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The world of work looms large for children these days. They may think they’re safely ensconced in the heaving bosom of their primary school; they may feel immune in the cut and thrust of the corridors of their secondary school; but the truth is the World of Work is always beckoning to them from an ever decreasingly young age. Before too long, infants at nursery will be incalculated with the rights and responsibilities of being a corporate citizen.

This is of course very good news for those of us who have chosen the career path of Careers Advisor. Once upon a time we were locked up in the staff room of the average secondary school and only let out to play once the youth had turned 15, but these days we are called upon to enthuse the youth about the World of Work the moment they set foot in a primary school.

This is an excellent state of affairs for us Careers Advisors as it means our careers have a longevity only dreamt of by our forefathers. The professional Careers Advisor now has a genuine careers path with opportunities of progression, professional development and foreign travel. Now, instead of suggesting that the youth tread gingerly in the footsteps of doctors, soldiers, and engineers, we can advise our youth to follow in our footsteps and become Careers Advisors in their own right when the time to consider their careers is up.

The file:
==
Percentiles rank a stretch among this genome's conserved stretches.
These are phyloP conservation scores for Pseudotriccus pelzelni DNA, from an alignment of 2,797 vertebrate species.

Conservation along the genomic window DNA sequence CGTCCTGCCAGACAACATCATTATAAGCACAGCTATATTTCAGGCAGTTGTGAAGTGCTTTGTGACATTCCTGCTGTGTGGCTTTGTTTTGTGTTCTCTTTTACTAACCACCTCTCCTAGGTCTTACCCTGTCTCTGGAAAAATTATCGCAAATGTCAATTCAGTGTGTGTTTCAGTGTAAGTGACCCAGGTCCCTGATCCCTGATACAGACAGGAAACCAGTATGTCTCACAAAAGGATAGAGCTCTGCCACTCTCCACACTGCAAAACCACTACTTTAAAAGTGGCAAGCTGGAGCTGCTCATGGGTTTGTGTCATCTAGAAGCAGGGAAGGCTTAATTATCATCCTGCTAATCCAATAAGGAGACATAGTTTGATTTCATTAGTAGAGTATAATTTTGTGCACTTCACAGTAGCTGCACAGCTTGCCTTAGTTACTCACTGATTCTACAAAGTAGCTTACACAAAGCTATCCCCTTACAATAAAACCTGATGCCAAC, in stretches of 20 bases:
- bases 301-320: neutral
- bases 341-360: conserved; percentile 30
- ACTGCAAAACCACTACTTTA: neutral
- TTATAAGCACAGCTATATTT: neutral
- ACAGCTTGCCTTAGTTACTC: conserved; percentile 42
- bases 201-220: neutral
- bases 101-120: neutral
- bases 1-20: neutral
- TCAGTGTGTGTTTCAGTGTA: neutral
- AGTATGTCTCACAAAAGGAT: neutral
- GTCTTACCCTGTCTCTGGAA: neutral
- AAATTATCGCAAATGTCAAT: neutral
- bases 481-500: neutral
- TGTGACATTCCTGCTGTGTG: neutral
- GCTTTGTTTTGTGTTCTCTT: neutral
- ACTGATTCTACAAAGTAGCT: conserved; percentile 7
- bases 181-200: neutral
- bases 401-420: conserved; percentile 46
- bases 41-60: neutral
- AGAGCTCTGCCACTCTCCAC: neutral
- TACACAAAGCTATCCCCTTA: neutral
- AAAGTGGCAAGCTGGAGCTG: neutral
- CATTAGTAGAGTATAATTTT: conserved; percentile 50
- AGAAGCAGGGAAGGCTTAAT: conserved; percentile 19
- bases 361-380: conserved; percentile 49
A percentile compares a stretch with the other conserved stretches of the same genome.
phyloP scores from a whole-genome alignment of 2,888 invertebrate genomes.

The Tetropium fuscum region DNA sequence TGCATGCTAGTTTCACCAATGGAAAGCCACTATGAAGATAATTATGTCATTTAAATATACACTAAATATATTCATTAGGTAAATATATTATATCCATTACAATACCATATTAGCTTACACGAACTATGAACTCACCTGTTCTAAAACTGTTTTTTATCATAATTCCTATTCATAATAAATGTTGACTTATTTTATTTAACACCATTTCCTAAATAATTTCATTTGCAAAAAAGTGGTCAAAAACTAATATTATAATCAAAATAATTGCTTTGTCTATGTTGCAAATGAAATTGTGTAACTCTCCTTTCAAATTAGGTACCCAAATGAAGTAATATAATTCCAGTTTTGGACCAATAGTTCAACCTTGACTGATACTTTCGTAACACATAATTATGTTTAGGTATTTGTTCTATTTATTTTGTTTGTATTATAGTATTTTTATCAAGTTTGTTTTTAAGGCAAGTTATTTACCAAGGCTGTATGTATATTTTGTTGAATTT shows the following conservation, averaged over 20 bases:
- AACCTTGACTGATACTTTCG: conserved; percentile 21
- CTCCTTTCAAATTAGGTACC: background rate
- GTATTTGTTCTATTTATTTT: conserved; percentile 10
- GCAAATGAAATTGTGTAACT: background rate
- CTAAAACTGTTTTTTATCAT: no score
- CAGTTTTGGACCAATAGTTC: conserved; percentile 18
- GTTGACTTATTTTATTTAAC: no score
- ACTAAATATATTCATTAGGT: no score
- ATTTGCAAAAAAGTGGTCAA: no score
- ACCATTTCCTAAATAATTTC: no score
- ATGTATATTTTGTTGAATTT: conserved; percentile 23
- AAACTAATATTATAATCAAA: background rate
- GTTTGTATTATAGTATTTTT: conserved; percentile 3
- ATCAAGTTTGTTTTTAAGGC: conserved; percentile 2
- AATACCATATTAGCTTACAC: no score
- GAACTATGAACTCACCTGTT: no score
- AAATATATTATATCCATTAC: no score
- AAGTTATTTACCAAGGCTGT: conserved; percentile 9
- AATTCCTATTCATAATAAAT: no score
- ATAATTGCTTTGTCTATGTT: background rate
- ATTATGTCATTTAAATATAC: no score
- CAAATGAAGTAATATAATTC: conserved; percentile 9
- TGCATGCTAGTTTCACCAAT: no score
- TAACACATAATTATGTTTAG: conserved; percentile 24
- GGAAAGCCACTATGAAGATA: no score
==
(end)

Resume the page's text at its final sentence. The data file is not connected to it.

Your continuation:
There are some that look askance at such a piece of professional advice although I can’t think why. Not everyone can become professional doctors, footballers or celebrities so it is right and proper that we lay out all the options to the sweaty youth who are perched on their seats in front of us.

Just this morning I was faced with an oik called Gerald who had no idea about the World of Work. He knew nothing of being the best he could be, fulfilling his potential or making a positive contribution to society. He clearly had no desire to become a doctor. All he could do was stare at his mobile phone and mutter incomprehensible monosyllables out loud.

So, what better option for him than to become a fully paid up member of the professional Career Advisor class? I quickly suggested this to him and immediately his eyes lit up. He stood up tall, looked out of the window, and flushed with the vocational call of telling other people how to live their lives, strode purposefully out of our meeting cupboard and into the playground. Later on I hear that he has run his first after school seminar on employability and the needs of the modern employer.

Another good day at the office? I would say so.